John Hunt Morgan’s Great Raid into Kentucky, Indiana and Ohio began in Cumberland County, Kentucky. The raid lasted 25 days and covered a thousand miles, making it the longest Confederate raid of the Civil War.
Morgan commanded 2,460 cavalrymen . . . — — Map (db m98884) HM
During late June 1863 Confederate Gen. John Hunt Morgan's scouts and portions of his nine regiments moved into Cumberland County preparing for the Great Raid in Kentucky, Indiana, and Ohio.
The 1st Brigade, numbering 1,450 cavalrymen under Col. . . . — — Map (db m98882) HM
Established 1798, taken out of Green County. Later, between 1800 and 1860, parts of Wayne, Monroe, Russell, Clinton, Metcalfe were taken from its original territory. First known white men here, 1769. Daniel Boone explored area, 1771. Burkesville, . . . — — Map (db m98889) HM
Thomas Lincoln made claim for land in Cumberland County in May, 1801. In Jan., 1802 and again in 1804 he was appointed constable. On Sept. 5, 1802, he was commissioned ensign in Cornstalk Militia of Cumberland County. Returned to Washington County. . . . — — Map (db m98887) HM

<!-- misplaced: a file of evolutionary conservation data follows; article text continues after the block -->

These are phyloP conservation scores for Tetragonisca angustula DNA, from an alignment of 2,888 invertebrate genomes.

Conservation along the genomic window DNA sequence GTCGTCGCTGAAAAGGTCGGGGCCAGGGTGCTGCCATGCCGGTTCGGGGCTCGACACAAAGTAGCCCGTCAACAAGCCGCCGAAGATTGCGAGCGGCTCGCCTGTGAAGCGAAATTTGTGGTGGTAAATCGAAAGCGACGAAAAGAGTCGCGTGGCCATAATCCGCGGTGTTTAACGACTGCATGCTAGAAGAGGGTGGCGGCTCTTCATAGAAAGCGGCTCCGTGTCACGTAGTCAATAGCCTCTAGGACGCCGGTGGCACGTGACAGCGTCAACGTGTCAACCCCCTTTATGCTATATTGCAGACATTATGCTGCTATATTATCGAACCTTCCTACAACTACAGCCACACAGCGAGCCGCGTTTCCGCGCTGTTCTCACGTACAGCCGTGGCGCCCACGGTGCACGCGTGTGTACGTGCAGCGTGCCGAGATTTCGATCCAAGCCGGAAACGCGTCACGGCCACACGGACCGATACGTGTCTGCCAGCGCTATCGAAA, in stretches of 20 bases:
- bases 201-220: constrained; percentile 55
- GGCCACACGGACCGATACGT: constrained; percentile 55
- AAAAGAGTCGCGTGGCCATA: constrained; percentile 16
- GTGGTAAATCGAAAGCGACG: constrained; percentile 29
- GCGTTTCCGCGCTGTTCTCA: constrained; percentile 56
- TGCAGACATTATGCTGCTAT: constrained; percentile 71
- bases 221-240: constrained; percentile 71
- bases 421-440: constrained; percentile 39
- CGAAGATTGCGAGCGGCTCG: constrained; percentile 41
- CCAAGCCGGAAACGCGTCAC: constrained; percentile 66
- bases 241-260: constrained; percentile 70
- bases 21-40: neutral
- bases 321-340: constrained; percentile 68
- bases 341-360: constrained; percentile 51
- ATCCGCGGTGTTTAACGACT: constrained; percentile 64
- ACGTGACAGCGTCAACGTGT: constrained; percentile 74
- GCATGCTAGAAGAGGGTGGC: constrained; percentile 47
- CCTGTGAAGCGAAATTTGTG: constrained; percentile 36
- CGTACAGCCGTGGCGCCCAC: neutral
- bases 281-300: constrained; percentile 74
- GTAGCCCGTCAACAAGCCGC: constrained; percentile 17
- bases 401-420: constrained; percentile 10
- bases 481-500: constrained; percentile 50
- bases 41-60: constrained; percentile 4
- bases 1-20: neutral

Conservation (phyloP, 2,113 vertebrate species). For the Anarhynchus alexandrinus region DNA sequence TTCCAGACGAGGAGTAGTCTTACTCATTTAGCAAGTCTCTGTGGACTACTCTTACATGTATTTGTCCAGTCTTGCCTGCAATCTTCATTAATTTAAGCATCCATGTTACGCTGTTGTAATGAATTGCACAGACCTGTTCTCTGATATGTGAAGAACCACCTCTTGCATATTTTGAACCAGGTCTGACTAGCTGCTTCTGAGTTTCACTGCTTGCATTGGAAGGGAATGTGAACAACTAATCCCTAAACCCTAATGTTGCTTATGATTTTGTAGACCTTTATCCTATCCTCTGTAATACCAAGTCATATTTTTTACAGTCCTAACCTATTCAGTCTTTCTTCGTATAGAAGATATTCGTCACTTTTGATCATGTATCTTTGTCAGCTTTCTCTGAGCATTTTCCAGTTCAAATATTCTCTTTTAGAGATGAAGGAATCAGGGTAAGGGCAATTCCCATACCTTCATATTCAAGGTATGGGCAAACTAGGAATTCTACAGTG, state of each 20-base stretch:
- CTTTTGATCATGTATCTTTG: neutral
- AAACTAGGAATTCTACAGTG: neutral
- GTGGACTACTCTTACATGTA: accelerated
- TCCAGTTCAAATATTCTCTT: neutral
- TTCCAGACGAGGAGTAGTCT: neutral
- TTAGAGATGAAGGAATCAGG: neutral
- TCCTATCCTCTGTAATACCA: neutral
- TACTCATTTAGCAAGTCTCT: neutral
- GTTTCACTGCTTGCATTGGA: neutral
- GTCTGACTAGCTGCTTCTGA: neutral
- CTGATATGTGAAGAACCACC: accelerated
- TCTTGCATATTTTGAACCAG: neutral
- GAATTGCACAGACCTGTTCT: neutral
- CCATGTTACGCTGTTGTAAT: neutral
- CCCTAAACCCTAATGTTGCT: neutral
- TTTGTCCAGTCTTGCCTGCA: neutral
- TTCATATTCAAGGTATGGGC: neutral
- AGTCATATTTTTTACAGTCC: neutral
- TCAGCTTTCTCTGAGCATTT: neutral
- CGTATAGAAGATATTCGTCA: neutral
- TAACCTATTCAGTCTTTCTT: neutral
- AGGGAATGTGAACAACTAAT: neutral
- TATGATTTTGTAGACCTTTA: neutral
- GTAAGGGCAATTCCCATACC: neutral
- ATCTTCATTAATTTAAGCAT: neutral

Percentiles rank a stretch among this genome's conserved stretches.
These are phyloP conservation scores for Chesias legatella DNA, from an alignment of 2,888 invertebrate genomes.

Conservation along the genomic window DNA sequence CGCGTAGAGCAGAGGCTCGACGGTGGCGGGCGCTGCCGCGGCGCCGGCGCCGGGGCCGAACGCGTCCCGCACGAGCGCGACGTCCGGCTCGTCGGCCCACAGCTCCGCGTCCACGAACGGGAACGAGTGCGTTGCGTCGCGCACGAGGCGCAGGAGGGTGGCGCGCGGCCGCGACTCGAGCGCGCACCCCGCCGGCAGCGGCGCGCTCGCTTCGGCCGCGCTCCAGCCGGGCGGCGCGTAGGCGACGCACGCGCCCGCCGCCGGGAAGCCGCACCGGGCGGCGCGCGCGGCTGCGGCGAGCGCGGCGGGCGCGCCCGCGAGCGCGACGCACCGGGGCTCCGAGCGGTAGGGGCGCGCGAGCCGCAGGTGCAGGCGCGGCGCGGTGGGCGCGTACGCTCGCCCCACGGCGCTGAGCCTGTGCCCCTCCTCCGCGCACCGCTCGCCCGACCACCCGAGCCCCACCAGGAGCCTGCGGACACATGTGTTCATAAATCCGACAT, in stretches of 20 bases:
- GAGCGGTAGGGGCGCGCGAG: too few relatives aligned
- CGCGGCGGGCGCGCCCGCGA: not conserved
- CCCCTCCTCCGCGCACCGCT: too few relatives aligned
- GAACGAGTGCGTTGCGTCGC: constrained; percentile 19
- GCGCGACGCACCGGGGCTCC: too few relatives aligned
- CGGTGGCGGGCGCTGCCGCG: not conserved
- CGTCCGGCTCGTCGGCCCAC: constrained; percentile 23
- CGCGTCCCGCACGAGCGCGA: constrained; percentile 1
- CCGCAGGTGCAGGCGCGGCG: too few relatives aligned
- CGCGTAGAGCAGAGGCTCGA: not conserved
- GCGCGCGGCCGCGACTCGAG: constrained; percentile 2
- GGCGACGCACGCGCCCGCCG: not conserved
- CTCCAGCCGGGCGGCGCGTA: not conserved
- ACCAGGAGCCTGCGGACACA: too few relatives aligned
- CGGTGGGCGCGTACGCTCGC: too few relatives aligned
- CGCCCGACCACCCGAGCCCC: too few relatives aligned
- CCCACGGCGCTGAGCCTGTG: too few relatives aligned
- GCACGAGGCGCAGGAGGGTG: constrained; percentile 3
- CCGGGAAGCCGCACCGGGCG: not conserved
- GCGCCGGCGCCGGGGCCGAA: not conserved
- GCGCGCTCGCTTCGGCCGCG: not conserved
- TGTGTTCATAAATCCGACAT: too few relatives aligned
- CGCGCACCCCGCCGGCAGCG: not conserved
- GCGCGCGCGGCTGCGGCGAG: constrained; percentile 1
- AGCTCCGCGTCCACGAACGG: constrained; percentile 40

July 2, 1863, CSA Gen. John Hunt Morgan crossed Cumberland River near here, brushing aside Union patrols on north bank. Morgan placed some troops in ambush one mile from here and drove Union forces back to camp at Marrowbone. Morgan crossed Kentucky . . . — — Map (db m98891) HM
CSA Morgan's Raiders entered Kentucky here July 2, 1863. Union forces skirmished at Burkesville that day, followed by battles at Tebb's Bend July 4 and Lebanon on the 5th. At Brandenburg crossed Ohio River July 8 into Indiana. In northeastern Ohio, . . . — — Map (db m98886) HM
After the initial wave of Morgan's 1st Brigade crossed the Cumberland River, he sent about twenty men to reconnoiter west of Burkesville. The objective was to deflect the attention of the 3,000 Union soldiers camped at Marrowbone, seven miles west, . . . — — Map (db m98894) HM
It all began in 1814 when three brothers, John, Philip, and Reuben Alexander opened a store called the "J.P.R. Store." Throughout the 19th century this store, not only sold drugs for man and animal, but sold everything from planks to cuff buttons. . . . — — Map (db m98885) HM
Both Union and Confederate troops used Marrowbone as a camp several times during the Civil War. In mid-February 1863, Federal 1st Kentucky Cavalrymen under Col. Frank Wolford encamped at Marrowbone. During the spring of 1863, detachments of at least . . . — — Map (db m98895) HM